The Influence of Light

Which do you prefer, A or B? What do you prefer about it? 

Both A and B are scans of exactly the same thing, a framed image of a pot of cacti. Yet, the same item scanned with some subtle differences. And it's one of those differences that makes me prefer one over the other. 

To back up a bit, I have a few more frames that match the one I used to frame the Love Grows images for my mom. So I chose another image from the same book to color and frame for her. It was a fun challenge to make the cacti all look distinct and to consider where the shadows would fall amongst so many overlapping things. I'm learning more every time I practice, so I'm not beating myself up over the mistakes. My mom will neither notice nor care. 

I popped the completed frame on the scanner and got this:

My eye went immediately to the cactus on the left. It looks like it's directly up against the frame, but it is not. The shadow makes it look that way. This confused me. Since the frame was directly on the surface of the scanner, the light shouldn't be directional, right? Wrong. When I turned the frame 180° and scanned again, I got this:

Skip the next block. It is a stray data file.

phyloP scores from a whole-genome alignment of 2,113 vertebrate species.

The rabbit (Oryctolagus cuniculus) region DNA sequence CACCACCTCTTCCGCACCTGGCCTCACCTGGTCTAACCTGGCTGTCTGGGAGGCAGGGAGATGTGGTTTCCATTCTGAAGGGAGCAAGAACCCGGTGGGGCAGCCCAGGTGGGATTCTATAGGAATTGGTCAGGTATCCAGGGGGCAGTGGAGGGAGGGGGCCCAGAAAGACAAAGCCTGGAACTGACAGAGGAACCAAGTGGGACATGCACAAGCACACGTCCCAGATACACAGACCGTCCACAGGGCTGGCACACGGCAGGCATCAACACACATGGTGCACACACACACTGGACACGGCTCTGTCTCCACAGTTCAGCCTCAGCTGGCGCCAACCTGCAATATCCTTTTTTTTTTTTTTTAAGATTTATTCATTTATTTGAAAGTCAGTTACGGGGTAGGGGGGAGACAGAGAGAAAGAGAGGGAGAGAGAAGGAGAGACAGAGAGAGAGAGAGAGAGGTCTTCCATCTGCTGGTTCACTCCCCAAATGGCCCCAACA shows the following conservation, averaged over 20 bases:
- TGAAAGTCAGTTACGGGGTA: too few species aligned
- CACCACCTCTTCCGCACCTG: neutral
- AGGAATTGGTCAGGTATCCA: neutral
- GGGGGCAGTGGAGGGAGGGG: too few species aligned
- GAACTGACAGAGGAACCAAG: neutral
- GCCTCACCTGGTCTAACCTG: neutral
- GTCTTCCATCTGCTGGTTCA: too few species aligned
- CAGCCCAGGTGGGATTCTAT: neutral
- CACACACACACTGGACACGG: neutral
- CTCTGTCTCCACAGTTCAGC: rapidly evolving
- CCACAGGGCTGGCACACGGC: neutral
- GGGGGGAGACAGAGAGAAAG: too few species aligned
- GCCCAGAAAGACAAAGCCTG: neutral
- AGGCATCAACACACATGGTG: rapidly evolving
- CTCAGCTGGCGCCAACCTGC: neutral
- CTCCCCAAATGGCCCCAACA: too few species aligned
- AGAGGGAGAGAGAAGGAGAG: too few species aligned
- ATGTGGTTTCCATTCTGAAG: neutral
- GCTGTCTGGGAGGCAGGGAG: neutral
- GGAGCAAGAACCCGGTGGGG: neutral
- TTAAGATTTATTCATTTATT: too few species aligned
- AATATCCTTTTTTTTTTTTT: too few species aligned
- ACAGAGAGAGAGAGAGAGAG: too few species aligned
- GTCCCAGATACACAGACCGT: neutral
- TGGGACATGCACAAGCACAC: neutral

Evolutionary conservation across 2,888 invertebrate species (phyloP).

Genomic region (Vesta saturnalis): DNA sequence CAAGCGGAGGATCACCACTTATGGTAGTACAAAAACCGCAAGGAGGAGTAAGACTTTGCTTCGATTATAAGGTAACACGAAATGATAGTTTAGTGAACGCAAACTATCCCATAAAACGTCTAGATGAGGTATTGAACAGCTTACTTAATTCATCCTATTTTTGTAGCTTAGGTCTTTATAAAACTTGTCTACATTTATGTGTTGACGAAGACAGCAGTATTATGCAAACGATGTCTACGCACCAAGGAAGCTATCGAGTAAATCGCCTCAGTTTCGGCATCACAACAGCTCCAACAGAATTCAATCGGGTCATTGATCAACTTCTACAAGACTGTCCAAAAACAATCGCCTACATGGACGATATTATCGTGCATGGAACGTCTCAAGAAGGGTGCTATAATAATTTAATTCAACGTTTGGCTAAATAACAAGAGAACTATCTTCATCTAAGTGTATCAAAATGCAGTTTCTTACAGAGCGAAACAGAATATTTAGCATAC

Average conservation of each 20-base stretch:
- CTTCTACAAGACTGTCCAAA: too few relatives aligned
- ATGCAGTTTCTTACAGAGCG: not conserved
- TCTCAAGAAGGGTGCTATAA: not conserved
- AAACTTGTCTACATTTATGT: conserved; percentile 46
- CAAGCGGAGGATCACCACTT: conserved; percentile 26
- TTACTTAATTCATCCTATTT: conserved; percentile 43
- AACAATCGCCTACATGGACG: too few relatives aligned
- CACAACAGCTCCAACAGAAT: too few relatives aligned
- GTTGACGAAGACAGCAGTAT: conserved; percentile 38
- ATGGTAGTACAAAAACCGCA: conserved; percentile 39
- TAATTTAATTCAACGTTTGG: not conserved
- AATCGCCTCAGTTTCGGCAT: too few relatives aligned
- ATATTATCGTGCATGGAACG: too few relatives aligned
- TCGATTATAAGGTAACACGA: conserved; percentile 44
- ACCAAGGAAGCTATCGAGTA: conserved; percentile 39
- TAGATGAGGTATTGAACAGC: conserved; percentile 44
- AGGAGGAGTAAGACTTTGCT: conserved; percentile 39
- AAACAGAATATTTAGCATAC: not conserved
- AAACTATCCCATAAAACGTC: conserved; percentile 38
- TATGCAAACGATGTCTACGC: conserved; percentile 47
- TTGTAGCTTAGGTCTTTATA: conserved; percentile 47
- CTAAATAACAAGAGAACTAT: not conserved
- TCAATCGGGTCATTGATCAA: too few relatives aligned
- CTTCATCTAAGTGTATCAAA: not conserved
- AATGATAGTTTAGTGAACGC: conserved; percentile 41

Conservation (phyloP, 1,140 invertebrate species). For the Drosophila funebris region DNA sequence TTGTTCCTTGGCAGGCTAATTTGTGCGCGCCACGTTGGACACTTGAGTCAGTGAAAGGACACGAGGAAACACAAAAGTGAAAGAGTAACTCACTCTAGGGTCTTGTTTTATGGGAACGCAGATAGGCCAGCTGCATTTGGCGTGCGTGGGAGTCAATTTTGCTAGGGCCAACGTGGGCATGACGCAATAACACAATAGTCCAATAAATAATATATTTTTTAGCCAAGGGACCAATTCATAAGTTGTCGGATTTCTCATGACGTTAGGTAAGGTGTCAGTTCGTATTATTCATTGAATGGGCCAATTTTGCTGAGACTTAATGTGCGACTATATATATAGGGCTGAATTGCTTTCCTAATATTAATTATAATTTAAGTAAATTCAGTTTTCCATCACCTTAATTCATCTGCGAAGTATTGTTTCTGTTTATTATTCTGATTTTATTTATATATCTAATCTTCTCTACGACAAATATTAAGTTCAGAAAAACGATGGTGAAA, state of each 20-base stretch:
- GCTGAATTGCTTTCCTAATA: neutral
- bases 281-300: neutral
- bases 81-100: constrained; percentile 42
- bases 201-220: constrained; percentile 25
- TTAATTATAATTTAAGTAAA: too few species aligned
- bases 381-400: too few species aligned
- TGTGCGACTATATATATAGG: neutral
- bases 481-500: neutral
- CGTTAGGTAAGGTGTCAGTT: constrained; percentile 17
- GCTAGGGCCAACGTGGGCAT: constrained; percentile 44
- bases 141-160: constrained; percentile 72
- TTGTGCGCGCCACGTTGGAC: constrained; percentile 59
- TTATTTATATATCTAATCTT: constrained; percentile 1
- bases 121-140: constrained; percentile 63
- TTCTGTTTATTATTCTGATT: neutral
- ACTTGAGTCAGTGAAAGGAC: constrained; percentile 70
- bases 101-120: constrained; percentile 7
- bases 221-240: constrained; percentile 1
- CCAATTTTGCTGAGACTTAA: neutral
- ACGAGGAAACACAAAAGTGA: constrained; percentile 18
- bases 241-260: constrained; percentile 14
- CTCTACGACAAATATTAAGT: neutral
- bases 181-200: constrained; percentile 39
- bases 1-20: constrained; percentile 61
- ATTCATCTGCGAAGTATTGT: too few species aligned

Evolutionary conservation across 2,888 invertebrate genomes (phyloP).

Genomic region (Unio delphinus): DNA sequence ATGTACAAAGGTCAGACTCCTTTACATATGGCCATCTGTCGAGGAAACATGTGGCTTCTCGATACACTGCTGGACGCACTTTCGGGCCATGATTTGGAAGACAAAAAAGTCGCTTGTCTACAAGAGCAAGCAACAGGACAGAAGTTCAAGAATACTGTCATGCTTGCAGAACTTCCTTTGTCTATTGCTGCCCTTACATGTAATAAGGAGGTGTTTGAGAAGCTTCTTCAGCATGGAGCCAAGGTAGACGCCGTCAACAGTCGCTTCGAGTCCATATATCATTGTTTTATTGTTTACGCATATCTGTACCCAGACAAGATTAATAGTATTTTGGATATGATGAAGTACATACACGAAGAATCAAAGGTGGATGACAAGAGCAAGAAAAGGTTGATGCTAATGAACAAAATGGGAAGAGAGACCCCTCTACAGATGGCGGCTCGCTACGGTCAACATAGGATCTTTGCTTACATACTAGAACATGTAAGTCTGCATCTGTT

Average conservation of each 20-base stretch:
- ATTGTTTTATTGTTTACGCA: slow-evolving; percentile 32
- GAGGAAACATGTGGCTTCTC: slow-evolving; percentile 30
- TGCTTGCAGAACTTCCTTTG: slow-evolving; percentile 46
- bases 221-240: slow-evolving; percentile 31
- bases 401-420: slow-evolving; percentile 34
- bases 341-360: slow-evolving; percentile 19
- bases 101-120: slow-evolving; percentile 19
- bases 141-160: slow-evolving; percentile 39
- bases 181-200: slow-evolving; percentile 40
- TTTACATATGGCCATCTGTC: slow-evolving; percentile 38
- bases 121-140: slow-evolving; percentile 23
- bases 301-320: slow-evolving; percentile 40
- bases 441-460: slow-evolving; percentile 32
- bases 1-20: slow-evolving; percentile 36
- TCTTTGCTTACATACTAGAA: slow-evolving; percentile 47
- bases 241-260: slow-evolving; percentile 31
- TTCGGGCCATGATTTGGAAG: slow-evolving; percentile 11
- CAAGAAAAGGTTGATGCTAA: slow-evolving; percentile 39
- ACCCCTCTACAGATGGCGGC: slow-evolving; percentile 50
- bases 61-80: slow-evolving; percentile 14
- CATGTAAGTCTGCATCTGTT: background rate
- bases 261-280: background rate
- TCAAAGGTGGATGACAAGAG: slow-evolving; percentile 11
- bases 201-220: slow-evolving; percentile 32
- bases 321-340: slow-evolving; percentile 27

The shadows are on the opposite sides, which allows the bit of blue that's actually there on the left to show. (It also shows a faint line across the blue, just above the cactus. It's actually there on the other one, but because it's in the brown and lined up with the pot, it's much harder so see. I hope it means the scanner needs cleaning and not that it is damaged or starting to fail.) 

Here are the scans side-by-side again:


While I prefer the alignment of A because the left side has a tiny bit of breathing room, the colors of B look brighter and more natural to me. The colors are not actually different. It seems that way because of the shadows. 

In A, the shadows of the frame fall to the left. In B, they fall to the right. Since I colored the cacti with the light source on the left and the shadows to the right, the frame's shadows in B match those of the colored image. Of course, in real life, the location of the frame's shadows depends on where it is hung and what the light sources are. 

Despite all the time I've spent in art museums, I've never appreciated the effort that must go into lighting the pieces correctly. I'm going to be paying close attention to that next time. 

1 comment:

  1. I think the scanner was designed for flat surfaces. I'm sure you will get a more accurate photo using a camera.


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